Chapter 5 of Stephanie Coontz's The Way We Never Were discusses how the turn toward "family values" in the U.S. resulted in a turn away from community values and encourged consumerism and selfishness.
The turn toward family values in the U.S. signals a break from the previous conventional wisdom that public values were superior to private values of love and personal nurturance (p. 96). The goal to spend more time with one's family was not an important one to our nation's founders (p. 96). Coontz continues:
[T]he elevation of family life to the center of morality sanctioned a rising degree of consumerism and selfishness within the middle class, by distinguishing its legitimate spending from the "irresponsible" dissipation of others.
(p. 109). Post-Civil War, Christian theology helped with this move toward private, family morals. "The popular preacher Henry Ward Beecher gradually shifted his message after the Civil War from emphasis on the corruptions of wealth and urban life to a defense of private domesticity" (p. 109). Spending money on your family meant, to Beecher, that children's lives would be improved.
I criticized U.S. Christianity's role in the turn toward individualistic family values when I left behind conversative politics and Christianity. Al Hsu's The Suburban Christian, Shane Claiborne's The Irresistible Revolution, and Anne Lamott's Plan B: Further Thoughts on Faith all came together in a great way to demonstrate that U.S. Christians' "family values" do not jive with the Gospel.
I wrote about Hsu's book here:
I tend to notice alternative ways of thinking about families, mainly because one political/religious group in our country has a monolopy on "family." They think they get to define and defend it. What bothers me most is some say their focus on the family is Christian-based, when really their notion of family comes from our culture or even capitalism. Since I'm currently reading The Suburban Christian by Al Hsu, a few sections regarding family jumped out at me.
The very layout of suburbia is driven by American individualism. Each family is to have its own home, yard, transportation etc. Hsu notes, "Inherent to American suburbia is an emphasis on the pursuit of individual homeownership rather than a communal or corporate vision of civic community" (39).
[I]t seems truly having family values involves more than making sure movies don't have sex scenes or curse words. It means more than focusing on "sanctity of marriage" or "sanctity of life." Espousing family values that correspond with the Gospel may mean practicing things that hit closer to home. Sure, it would be easy for me to parrot the talking points of James Dobson, but thinking about my living space in terms of economic justice and community is a different story!
I've pondered "a new vision of family," wondering if we as Christians have used the idea of family as sort of an exclusive tribalism:
Recently I’ve been reading Shane Claiborne and Anne Lamott. A theme in both of their books that I’ve read centers on family—but a different and broader sense of family. Both mention Jesus’ (and Gandhi’s) teachings—that to be saved means to see everyone on earth as family. Claiborne, in The Irresistible Revolution, talks about a “vision of family that is larger than biology or nationalism” (163). Evangelicals like to use the term “born again.” What a great way to think about being born into a global family! Claiborne asks what it means to be born again into a family where our brothers and sisters are starving to death. In the “dysfunctional family of Yahweh,” what does it mean for churches to spend insane amounts of money on maintaining/building church buildings when our family members are going without? A good biological father would never let his children starve while he fancies up his house. Allowing people to go hungry, without decent housing, or without healthcare would be difficult if we thought of them as family.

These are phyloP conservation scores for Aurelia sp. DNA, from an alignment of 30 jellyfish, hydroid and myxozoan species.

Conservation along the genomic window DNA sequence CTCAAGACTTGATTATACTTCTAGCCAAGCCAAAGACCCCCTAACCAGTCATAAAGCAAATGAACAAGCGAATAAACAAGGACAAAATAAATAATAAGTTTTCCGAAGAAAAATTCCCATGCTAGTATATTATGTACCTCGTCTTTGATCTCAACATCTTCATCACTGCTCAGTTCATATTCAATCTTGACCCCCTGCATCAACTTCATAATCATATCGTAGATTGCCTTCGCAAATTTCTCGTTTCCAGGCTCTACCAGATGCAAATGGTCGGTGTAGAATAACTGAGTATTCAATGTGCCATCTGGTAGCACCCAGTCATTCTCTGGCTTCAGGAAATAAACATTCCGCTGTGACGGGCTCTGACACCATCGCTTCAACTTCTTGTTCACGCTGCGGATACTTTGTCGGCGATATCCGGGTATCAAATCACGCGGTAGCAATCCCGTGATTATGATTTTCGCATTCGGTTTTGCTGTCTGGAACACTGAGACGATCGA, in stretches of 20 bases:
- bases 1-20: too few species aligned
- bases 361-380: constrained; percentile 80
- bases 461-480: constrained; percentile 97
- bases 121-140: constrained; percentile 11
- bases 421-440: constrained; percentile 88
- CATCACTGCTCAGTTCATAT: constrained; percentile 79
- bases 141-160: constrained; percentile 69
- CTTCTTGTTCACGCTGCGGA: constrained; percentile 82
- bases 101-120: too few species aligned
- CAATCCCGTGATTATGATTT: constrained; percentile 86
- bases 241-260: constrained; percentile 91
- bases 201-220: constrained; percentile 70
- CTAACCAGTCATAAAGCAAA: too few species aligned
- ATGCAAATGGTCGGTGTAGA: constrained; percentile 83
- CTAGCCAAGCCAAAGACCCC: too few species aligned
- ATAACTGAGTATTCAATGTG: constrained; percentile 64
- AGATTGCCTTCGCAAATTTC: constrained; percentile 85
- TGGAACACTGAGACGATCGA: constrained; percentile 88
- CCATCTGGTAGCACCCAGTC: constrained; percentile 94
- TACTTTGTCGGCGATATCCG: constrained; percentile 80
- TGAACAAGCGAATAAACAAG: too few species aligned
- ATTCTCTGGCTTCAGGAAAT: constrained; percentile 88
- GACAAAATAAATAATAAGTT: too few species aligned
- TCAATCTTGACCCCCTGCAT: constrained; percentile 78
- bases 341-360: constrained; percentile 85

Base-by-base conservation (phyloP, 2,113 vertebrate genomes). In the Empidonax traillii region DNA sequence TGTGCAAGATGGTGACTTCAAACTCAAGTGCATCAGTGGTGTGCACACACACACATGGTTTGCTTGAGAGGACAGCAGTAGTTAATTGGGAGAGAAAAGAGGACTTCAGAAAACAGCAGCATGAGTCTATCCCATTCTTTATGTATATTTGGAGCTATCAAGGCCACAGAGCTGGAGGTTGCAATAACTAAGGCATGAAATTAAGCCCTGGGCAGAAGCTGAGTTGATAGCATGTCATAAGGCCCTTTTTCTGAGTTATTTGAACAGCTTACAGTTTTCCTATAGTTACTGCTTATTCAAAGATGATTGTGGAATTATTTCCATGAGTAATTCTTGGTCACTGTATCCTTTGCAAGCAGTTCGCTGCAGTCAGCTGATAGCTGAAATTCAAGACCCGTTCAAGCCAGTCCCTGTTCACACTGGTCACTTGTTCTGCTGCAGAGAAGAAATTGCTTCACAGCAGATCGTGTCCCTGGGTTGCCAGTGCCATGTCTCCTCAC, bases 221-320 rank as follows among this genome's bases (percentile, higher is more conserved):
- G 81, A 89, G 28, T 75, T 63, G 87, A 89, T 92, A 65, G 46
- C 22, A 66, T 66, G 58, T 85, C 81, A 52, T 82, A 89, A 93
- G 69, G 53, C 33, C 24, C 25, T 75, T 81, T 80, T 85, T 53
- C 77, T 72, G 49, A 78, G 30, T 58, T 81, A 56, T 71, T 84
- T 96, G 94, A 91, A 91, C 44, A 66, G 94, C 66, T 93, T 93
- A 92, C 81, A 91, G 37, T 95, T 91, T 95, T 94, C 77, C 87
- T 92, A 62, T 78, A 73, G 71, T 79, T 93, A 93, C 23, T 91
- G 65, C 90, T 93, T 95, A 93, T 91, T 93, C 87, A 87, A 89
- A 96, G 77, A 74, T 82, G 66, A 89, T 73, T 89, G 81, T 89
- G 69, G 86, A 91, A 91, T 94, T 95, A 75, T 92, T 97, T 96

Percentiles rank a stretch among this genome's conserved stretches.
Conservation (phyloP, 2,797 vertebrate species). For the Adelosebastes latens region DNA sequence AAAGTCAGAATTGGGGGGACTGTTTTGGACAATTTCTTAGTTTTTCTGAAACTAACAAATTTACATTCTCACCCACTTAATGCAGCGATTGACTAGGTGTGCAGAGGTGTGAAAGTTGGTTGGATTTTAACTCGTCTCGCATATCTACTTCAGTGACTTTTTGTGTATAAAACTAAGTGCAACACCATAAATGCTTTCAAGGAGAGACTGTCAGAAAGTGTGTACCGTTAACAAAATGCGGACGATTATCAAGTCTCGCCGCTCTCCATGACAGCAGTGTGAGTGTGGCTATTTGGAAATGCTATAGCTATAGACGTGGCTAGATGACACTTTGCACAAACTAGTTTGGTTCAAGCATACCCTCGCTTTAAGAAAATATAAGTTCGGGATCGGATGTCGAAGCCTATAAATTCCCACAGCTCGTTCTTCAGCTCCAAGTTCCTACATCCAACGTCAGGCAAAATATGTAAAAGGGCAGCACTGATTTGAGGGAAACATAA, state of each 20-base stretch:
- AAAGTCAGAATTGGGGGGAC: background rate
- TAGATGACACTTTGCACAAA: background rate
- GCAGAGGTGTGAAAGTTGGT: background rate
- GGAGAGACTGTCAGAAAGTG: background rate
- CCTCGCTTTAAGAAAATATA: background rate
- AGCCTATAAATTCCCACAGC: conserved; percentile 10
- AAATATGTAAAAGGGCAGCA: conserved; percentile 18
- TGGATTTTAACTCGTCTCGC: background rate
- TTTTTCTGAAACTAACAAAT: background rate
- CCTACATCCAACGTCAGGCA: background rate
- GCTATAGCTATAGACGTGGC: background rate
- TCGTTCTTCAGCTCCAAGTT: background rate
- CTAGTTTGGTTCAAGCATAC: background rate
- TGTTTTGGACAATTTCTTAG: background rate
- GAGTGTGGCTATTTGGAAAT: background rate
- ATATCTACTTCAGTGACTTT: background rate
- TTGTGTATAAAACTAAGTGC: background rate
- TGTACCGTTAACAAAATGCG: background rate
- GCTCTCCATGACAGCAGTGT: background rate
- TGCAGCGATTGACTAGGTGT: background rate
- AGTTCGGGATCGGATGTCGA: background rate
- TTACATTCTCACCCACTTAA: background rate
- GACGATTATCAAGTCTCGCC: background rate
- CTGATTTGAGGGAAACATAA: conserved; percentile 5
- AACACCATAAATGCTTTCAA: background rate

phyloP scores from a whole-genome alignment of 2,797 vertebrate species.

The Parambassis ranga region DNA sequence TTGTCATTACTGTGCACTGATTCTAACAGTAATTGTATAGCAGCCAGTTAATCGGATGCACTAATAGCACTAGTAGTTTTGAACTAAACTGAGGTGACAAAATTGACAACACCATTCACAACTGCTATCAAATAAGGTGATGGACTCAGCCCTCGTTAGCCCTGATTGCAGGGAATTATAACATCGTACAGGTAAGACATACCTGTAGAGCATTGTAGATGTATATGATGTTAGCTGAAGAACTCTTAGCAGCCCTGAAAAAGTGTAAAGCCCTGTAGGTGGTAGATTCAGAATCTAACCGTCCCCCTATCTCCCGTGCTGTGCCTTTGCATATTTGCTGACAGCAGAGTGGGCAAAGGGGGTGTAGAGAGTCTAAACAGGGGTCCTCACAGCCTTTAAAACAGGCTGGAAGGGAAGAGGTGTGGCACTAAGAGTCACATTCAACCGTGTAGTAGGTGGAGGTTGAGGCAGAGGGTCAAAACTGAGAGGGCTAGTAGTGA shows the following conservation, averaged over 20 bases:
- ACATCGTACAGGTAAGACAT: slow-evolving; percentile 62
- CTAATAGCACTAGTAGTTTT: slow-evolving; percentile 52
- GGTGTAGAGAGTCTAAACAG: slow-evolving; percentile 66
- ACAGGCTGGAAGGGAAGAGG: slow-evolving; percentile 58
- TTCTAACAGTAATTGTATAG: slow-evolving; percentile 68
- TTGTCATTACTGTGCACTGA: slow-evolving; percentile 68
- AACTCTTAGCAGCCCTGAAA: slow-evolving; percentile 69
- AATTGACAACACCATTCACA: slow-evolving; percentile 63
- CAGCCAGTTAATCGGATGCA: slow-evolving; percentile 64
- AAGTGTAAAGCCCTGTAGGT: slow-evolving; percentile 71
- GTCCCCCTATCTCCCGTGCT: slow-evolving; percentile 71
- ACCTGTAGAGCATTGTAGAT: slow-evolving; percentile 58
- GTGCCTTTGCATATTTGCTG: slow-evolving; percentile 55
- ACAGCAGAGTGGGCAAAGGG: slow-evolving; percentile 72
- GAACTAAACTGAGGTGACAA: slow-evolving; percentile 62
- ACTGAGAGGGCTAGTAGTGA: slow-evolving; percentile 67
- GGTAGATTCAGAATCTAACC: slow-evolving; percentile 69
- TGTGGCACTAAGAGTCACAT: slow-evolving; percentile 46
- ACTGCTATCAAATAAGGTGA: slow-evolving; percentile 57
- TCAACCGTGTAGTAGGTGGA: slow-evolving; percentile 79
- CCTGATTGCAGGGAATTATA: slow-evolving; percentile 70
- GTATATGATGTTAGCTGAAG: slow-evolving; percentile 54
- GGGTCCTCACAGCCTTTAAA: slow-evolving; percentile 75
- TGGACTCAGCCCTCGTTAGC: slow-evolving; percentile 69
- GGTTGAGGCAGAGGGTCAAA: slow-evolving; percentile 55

In Scripture, the ever-subversive Jesus doesn’t really come across as pro-traditional family. He offers a new way to think about family, one that transcends geographical and biological lines.
What Coontz calls a "turn toward home" has resulted in a "truncated sense of larger social obligations and commitments" (p. 120). The turn toward private morality and individualism in U.S. evangelicalism mirrors the larger trend that Coontz explores. David Fitch, in The End of Evangelicalism, reveals the damaging individualism of U.S. evangelicalism. For example, Enron and WorldCom CEO's, heavily involved in the church and necessarily great family men, committed acts of greed and plunder on a large scale.
Because of the emphasis on private moral values, U.S. evangelical Christianity suffers from a disconnect between private and public, home and community. Coontz does an excellent job of showing how an emphasis on family values actually denigrates community values and fosters selfishness. It's too bad that many U.S. Christians have been unable to critique this characteristic of our culture, instead absorbing it completely. Perhaps we need to change course and figure out how to follow the Jesus who was subversively not a proponent of what we now call traditional, U.S. family values. Would Jesus promote "family values"? Probably not the way we've framed them here in the U.S.